|1700 - 1799
|Ground Mineral Pigment on Silk
|Rubin Museum of Art
Yama Dharmaraja (Tibetan: shin je cho gyal. English: the Lord of Death, King of the Law): protector of the Vajrabhairava (Yamantaka) cycle of tantras.
Tibetan: Shin je cho gyal
Fearsome and wrathful Dharma Protector with the head of a buffalo, three round eyes, hair flowing upward, a body blue in colour with two upraised hands. The right hand holds a bone stick composed of a fused spine and skull wrapped with an elephant and human skin. The left holds a long black lasso tipped with a gold ring and half vajra. Wearing a necklace of fifty freshly severed heads tied together with human intestines, he appears extremely animate standing with the right leg bent and the left extended on the back of a buffalo above a human body, sun disc and multi-coloured lotus blossom seat. To the right is the consort Chamundi, with one face and two hands, clambering towards Dharmaraja. She holds a trident in the right hand and a skullcup in the left. Both are adorned with wrathful attire, skull tiaras, bone ornaments and various skins; completely surrounded by the orange and red flames of pristine awareness. At the bottom center is a skullcup with the offerings of the five senses, an arrow placed in the middle and silks adorning the top.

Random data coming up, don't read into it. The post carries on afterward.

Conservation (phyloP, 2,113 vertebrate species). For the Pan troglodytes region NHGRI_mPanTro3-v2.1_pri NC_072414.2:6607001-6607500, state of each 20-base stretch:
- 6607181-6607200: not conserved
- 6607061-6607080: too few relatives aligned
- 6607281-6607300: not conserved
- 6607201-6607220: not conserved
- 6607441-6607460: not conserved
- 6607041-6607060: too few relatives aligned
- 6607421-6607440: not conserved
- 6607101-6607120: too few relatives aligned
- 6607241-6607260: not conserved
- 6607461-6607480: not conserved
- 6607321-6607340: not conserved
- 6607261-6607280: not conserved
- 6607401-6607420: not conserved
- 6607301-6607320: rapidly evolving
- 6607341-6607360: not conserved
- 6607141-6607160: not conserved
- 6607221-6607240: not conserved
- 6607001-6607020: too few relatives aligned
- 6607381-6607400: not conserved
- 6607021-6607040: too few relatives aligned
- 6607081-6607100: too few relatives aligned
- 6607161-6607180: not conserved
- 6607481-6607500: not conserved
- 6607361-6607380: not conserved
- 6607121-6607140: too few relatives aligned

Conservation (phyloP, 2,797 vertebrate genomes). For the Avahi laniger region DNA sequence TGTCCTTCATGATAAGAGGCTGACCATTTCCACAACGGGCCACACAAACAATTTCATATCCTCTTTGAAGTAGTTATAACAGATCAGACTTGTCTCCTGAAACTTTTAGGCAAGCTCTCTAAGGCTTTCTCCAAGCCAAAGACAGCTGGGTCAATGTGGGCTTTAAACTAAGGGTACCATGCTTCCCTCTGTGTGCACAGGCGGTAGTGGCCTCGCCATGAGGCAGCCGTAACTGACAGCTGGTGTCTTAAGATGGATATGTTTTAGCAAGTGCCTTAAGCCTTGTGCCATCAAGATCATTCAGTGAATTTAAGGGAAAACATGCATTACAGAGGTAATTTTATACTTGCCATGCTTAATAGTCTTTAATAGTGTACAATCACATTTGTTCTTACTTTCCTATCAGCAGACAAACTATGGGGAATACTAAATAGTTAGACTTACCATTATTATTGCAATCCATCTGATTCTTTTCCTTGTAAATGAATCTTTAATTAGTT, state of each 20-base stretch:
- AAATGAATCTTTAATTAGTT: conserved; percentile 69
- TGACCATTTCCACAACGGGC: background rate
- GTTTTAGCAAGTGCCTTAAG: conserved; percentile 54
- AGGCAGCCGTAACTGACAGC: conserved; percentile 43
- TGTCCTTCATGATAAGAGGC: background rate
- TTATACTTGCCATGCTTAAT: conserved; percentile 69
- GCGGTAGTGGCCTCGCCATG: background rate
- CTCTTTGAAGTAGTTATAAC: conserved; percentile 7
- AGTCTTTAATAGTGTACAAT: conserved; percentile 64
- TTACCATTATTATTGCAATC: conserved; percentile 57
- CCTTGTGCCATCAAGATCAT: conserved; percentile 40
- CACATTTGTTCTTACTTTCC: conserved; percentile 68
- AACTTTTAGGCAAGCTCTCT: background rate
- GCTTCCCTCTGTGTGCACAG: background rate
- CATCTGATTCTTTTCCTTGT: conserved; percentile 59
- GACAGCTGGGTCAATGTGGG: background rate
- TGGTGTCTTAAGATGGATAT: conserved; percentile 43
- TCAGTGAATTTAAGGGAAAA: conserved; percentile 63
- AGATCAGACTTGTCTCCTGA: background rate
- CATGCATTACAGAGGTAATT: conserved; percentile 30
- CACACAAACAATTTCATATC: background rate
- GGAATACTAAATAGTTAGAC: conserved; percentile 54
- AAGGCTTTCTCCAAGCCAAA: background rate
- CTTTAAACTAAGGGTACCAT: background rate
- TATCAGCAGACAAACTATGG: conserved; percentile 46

Yama Dharmaraja (also known as Kalarupa) is a wisdom deity protector of the father class of Anuttarayoga Tantra specifically employed by those engaged in the practices of the Vajrabhairava (Yamantaka) tantras and found in all the Sarma Schools. The Gelugpa Tradition holds Yama Dharmaraja in a special regard as one of the three main Dharma protectors of the School along with the Shadbhuja Mahakala and Vaishravana. These three were the special protectors of Lama Tsongkapa. Although similar in appearance and name Yama Dharmaraja is not the same individual as Yama the 'Lord of Death' depicted as the central figure in Buddhist depictions of the hell realms.
Indian Lineage: Vajradhara, Shri Vajrabhairava, Jnana Dakini, Lalitavajra, Vajrasana, Amoghavajra, Jnana Sambhava Bepa, Padmavajra, Dipamkara Shrijnana, (the Nepali) Bharo Chag Dum, (the Tibetan) Ra Lotsawa Dorje Drak, etc.
Jeff Watt 6-98